World Games to showcase increase in Gaelic Games' Participation among Native Populations
By Eoghan Tuohey
This years' Renault GAA World Games is set to be revolutionary across many aspects. It will be the first time the event is held in Waterford, the previous games having taken place in Dublin in 2016, The numbers involved, including teams, players, volunteers, staff and spectators is also expected to rise significantly from the last tournament. But the most encouraging statistic is probably the revelation that the majority of players will be non-Irish born for the first time at a World Games event. It's an incredible testament to the people that initially set up GAA clubs in far-flung regions across the globe, and to the people who continue to nurture them and ensure their development, that this is the case. It's really encouraging to see Gaelic Games not only exist in pockets where Irish communities gather, but they are thriving, becoming popular with locals and becoming significant as sporting and recreational hubs and also places for social and community-based activities.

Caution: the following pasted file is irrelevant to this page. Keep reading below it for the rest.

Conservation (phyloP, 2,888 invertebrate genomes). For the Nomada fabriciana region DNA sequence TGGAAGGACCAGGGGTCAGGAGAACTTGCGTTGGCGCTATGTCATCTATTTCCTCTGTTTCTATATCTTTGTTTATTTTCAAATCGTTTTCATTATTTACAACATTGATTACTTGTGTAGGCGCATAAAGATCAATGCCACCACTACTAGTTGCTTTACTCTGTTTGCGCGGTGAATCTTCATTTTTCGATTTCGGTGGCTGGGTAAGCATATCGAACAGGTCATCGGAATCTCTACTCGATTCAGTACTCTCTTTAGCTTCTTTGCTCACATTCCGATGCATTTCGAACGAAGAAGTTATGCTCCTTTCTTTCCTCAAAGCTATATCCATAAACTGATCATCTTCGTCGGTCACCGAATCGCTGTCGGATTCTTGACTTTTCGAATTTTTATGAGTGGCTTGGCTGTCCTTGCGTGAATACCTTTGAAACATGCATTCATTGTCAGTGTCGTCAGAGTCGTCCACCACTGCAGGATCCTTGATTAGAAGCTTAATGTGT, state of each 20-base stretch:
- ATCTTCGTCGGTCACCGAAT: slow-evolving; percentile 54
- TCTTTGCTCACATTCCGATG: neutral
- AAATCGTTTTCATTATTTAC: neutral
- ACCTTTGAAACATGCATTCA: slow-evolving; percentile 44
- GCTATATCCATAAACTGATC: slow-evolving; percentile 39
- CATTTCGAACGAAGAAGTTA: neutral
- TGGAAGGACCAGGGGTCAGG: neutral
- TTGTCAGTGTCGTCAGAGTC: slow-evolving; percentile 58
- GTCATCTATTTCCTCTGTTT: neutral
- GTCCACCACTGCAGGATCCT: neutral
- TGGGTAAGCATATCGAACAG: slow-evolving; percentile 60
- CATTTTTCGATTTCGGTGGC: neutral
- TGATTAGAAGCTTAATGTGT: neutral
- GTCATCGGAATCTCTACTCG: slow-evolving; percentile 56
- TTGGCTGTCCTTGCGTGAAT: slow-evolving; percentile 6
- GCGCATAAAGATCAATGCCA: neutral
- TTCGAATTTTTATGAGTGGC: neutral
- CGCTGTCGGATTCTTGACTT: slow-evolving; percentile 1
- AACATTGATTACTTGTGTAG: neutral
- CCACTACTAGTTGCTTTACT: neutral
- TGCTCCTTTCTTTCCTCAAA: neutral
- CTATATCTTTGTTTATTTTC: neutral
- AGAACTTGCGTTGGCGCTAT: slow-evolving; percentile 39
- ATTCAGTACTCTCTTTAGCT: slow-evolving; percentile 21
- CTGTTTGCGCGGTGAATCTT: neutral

The Games will open with a parade through Waterford city on the evening of July 28th, in what is certain to be an incredible visual spectacle, with 100 clubs from 10 regions set to be represented. The diversity in competitors will add hugely to the event in terms of its cultural and social aspects, and will contribute handsomely to the already guaranteed action-packed fare on the pitch. Naturally, the return of hundreds of our Irish expats is something that we look forward to hugely, especially as this competition graces them with fulfilling a dream many have had since they were children, of taking to the field in a final in Croke Park. The combination of Irish players coming home to represent the regions where they now reside, coupled with local people coming to the birthplace of the games they have adopted as their own makes for a truly unique sporting event, and one that we are exceptionally looking forward to!